He will sit there at the bar and his hand will make its way to the heart medallion draped along his collarbone — fingertips flirting with the form’s roundness and single, blunt point. After an hour idle inside the place that filled his imagination for longer than he will be able to remember, our Solely will notice that time here stands almost still. People moving, but no time flowing, no real change visible between when he entered the room and this instant now. Some will have moved, changed activity, or even left the salon — but time will be no factor. The tenor now will be indiscernible from the droning cacophony of when he first entered. Minutes and hours will fold together. Sitting at this lonely bar, he will realized that here, too, he is alone. But here, inside the dwelling where light goes to live in cages, where people mingle about without doing much of anything, Solely will realize that he goes unseen. Unacknowledged. Unknown. No malice shown toward him for entering uninvited, nor compassion for taking the faithful step. Apart from forgotten pauses or gestures in his direction, nothing shown toward him at all. Do they even know I am here? Among these people Solely will feel something he never before felt; he will feel invisible.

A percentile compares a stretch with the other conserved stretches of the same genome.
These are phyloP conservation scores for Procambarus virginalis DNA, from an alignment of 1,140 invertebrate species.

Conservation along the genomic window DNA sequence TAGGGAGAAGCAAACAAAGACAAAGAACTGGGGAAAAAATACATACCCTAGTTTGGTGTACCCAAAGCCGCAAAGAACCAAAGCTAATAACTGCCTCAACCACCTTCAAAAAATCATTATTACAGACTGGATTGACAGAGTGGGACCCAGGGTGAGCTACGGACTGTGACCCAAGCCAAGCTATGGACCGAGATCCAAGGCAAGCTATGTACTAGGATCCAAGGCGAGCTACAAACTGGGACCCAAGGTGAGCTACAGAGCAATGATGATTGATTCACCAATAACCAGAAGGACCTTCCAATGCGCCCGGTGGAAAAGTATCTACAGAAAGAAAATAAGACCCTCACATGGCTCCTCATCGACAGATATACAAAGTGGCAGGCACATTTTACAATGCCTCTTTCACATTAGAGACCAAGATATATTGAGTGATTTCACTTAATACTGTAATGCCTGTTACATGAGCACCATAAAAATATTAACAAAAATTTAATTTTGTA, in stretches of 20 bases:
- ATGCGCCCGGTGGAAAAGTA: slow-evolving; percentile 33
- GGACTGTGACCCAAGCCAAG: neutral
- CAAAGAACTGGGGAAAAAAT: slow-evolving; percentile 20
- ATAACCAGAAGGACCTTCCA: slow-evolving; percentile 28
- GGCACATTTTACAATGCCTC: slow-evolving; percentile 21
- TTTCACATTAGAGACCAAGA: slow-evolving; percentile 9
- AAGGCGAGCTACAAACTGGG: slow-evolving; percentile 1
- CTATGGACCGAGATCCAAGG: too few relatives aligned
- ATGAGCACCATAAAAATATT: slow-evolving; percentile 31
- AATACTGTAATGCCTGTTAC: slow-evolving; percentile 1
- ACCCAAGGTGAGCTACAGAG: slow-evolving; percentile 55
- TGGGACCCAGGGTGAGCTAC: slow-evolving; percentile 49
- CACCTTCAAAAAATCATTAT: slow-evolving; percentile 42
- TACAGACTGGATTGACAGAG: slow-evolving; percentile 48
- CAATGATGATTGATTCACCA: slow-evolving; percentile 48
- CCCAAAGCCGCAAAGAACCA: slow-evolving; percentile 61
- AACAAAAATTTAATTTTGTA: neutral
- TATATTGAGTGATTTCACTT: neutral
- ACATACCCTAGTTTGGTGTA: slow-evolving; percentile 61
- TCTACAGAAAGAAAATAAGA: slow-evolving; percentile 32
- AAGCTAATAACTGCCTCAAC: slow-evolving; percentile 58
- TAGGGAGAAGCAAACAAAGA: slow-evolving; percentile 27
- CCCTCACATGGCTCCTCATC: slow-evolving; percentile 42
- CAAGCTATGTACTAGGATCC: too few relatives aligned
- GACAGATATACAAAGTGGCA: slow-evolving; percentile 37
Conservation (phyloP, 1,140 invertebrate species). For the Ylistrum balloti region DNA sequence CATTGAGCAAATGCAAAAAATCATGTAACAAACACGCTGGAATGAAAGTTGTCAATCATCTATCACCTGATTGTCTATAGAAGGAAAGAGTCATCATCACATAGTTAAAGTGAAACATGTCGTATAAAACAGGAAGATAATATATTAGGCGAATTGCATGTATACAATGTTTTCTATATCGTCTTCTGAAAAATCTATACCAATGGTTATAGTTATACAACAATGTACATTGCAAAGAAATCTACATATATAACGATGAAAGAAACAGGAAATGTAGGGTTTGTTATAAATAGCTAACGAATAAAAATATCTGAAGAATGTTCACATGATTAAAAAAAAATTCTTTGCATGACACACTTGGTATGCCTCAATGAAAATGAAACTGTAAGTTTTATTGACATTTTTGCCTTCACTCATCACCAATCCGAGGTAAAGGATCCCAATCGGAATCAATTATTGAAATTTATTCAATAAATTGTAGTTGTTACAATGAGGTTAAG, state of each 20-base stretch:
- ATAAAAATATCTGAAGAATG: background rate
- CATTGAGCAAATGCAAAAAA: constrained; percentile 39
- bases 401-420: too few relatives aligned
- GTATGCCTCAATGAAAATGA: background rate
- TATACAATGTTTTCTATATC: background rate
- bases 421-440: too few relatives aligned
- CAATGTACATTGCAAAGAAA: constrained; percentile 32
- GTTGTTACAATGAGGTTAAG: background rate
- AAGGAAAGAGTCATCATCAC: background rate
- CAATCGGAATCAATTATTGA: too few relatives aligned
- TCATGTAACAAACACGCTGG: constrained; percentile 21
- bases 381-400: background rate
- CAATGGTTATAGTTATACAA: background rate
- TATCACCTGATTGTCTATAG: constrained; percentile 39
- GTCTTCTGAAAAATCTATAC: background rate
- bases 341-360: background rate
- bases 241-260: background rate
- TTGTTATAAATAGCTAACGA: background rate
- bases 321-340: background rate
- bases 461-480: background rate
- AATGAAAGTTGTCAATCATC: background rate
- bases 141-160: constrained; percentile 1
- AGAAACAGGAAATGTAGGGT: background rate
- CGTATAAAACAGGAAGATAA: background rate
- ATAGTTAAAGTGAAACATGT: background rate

Such a dark realization will quickly unsettle him, the heaviness of his light spirit growing more somber. The light of his being slowly seeping out of him. After lingering in this timeless, stuffy, well-lit salon, Solely will retrace his steps back to the doorway. Finally, Solely will reach out to pull the copper door’s knob toward him, to remake the escape of long-told legend. In pulling the knob, he’ll feel a resistance. And in trying to push, the large door will not budge. After a few silent, frantic attempts to open this door, the knob will disintegrate in his very own hands. Solely will step back and see that the door is, in fact, burned shut.